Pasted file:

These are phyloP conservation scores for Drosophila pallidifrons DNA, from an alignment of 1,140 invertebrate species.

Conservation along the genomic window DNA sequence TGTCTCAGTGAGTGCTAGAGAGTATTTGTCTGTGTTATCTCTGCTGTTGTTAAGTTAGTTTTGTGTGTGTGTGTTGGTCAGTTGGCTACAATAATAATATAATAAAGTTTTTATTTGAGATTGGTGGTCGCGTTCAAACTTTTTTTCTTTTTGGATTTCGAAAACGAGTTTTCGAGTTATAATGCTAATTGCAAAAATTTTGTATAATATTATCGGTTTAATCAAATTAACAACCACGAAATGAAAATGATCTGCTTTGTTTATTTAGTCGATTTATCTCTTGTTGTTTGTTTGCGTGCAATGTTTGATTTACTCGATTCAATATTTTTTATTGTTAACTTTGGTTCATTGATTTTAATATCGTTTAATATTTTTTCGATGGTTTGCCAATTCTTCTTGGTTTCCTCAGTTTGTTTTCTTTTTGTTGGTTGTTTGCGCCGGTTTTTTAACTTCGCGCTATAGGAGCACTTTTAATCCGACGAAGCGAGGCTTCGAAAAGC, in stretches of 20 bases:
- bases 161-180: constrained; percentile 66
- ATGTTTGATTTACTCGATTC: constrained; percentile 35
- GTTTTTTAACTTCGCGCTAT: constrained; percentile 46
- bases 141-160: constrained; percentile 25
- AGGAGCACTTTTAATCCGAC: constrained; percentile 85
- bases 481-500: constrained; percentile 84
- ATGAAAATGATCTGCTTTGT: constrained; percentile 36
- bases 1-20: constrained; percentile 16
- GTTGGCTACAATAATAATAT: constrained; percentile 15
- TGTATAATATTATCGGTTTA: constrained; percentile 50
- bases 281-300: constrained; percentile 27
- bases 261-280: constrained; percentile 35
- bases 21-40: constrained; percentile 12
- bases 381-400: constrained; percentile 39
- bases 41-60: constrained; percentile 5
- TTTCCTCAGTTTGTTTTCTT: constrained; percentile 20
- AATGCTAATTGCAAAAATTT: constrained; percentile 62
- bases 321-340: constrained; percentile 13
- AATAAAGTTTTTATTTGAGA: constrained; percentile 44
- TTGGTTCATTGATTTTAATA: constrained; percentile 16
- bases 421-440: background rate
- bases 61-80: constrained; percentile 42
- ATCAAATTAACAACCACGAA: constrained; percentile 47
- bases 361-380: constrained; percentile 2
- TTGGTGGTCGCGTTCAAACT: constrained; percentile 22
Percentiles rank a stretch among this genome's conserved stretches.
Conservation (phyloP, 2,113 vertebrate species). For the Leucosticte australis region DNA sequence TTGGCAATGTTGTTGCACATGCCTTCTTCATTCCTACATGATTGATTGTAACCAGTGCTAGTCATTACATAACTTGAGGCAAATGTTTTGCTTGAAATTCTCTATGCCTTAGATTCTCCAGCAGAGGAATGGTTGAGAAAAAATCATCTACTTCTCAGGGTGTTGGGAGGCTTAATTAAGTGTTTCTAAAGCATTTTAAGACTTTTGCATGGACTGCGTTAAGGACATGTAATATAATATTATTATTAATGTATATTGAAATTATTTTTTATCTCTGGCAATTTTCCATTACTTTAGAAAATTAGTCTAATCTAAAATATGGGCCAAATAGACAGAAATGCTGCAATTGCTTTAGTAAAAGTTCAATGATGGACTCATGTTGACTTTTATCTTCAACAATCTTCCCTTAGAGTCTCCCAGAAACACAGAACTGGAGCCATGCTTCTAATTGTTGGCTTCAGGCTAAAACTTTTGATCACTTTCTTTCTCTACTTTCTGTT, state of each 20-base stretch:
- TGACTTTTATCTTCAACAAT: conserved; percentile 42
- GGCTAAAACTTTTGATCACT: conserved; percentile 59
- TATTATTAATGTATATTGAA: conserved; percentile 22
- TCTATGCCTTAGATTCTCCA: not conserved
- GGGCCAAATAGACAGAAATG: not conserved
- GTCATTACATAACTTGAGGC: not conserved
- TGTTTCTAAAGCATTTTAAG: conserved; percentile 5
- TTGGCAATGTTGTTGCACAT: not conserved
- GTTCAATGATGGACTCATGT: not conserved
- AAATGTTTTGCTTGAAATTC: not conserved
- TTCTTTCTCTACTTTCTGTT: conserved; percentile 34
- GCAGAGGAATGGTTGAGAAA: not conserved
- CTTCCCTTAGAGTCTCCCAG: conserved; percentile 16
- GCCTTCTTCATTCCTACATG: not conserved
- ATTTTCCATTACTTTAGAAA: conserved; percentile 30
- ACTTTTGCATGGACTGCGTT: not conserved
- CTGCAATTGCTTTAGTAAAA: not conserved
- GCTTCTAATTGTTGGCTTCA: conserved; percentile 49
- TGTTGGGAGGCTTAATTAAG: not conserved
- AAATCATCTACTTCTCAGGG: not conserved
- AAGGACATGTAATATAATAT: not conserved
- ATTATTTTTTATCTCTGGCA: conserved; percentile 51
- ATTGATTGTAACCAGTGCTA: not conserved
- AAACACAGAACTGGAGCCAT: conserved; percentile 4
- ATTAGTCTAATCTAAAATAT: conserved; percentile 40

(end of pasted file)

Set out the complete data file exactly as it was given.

These are phyloP conservation scores for Drosophila pallidifrons DNA, from an alignment of 1,140 invertebrate species.

Conservation along the genomic window DNA sequence TGTCTCAGTGAGTGCTAGAGAGTATTTGTCTGTGTTATCTCTGCTGTTGTTAAGTTAGTTTTGTGTGTGTGTGTTGGTCAGTTGGCTACAATAATAATATAATAAAGTTTTTATTTGAGATTGGTGGTCGCGTTCAAACTTTTTTTCTTTTTGGATTTCGAAAACGAGTTTTCGAGTTATAATGCTAATTGCAAAAATTTTGTATAATATTATCGGTTTAATCAAATTAACAACCACGAAATGAAAATGATCTGCTTTGTTTATTTAGTCGATTTATCTCTTGTTGTTTGTTTGCGTGCAATGTTTGATTTACTCGATTCAATATTTTTTATTGTTAACTTTGGTTCATTGATTTTAATATCGTTTAATATTTTTTCGATGGTTTGCCAATTCTTCTTGGTTTCCTCAGTTTGTTTTCTTTTTGTTGGTTGTTTGCGCCGGTTTTTTAACTTCGCGCTATAGGAGCACTTTTAATCCGACGAAGCGAGGCTTCGAAAAGC, in stretches of 20 bases:
- bases 161-180: constrained; percentile 66
- ATGTTTGATTTACTCGATTC: constrained; percentile 35
- GTTTTTTAACTTCGCGCTAT: constrained; percentile 46
- bases 141-160: constrained; percentile 25
- AGGAGCACTTTTAATCCGAC: constrained; percentile 85
- bases 481-500: constrained; percentile 84
- ATGAAAATGATCTGCTTTGT: constrained; percentile 36
- bases 1-20: constrained; percentile 16
- GTTGGCTACAATAATAATAT: constrained; percentile 15
- TGTATAATATTATCGGTTTA: constrained; percentile 50
- bases 281-300: constrained; percentile 27
- bases 261-280: constrained; percentile 35
- bases 21-40: constrained; percentile 12
- bases 381-400: constrained; percentile 39
- bases 41-60: constrained; percentile 5
- TTTCCTCAGTTTGTTTTCTT: constrained; percentile 20
- AATGCTAATTGCAAAAATTT: constrained; percentile 62
- bases 321-340: constrained; percentile 13
- AATAAAGTTTTTATTTGAGA: constrained; percentile 44
- TTGGTTCATTGATTTTAATA: constrained; percentile 16
- bases 421-440: background rate
- bases 61-80: constrained; percentile 42
- ATCAAATTAACAACCACGAA: constrained; percentile 47
- bases 361-380: constrained; percentile 2
- TTGGTGGTCGCGTTCAAACT: constrained; percentile 22
Percentiles rank a stretch among this genome's conserved stretches.
Conservation (phyloP, 2,113 vertebrate species). For the Leucosticte australis region DNA sequence TTGGCAATGTTGTTGCACATGCCTTCTTCATTCCTACATGATTGATTGTAACCAGTGCTAGTCATTACATAACTTGAGGCAAATGTTTTGCTTGAAATTCTCTATGCCTTAGATTCTCCAGCAGAGGAATGGTTGAGAAAAAATCATCTACTTCTCAGGGTGTTGGGAGGCTTAATTAAGTGTTTCTAAAGCATTTTAAGACTTTTGCATGGACTGCGTTAAGGACATGTAATATAATATTATTATTAATGTATATTGAAATTATTTTTTATCTCTGGCAATTTTCCATTACTTTAGAAAATTAGTCTAATCTAAAATATGGGCCAAATAGACAGAAATGCTGCAATTGCTTTAGTAAAAGTTCAATGATGGACTCATGTTGACTTTTATCTTCAACAATCTTCCCTTAGAGTCTCCCAGAAACACAGAACTGGAGCCATGCTTCTAATTGTTGGCTTCAGGCTAAAACTTTTGATCACTTTCTTTCTCTACTTTCTGTT, state of each 20-base stretch:
- TGACTTTTATCTTCAACAAT: conserved; percentile 42
- GGCTAAAACTTTTGATCACT: conserved; percentile 59
- TATTATTAATGTATATTGAA: conserved; percentile 22
- TCTATGCCTTAGATTCTCCA: not conserved
- GGGCCAAATAGACAGAAATG: not conserved
- GTCATTACATAACTTGAGGC: not conserved
- TGTTTCTAAAGCATTTTAAG: conserved; percentile 5
- TTGGCAATGTTGTTGCACAT: not conserved
- GTTCAATGATGGACTCATGT: not conserved
- AAATGTTTTGCTTGAAATTC: not conserved
- TTCTTTCTCTACTTTCTGTT: conserved; percentile 34
- GCAGAGGAATGGTTGAGAAA: not conserved
- CTTCCCTTAGAGTCTCCCAG: conserved; percentile 16
- GCCTTCTTCATTCCTACATG: not conserved
- ATTTTCCATTACTTTAGAAA: conserved; percentile 30
- ACTTTTGCATGGACTGCGTT: not conserved
- CTGCAATTGCTTTAGTAAAA: not conserved
- GCTTCTAATTGTTGGCTTCA: conserved; percentile 49
- TGTTGGGAGGCTTAATTAAG: not conserved
- AAATCATCTACTTCTCAGGG: not conserved
- AAGGACATGTAATATAATAT: not conserved
- ATTATTTTTTATCTCTGGCA: conserved; percentile 51
- ATTGATTGTAACCAGTGCTA: not conserved
- AAACACAGAACTGGAGCCAT: conserved; percentile 4
- ATTAGTCTAATCTAAAATAT: conserved; percentile 40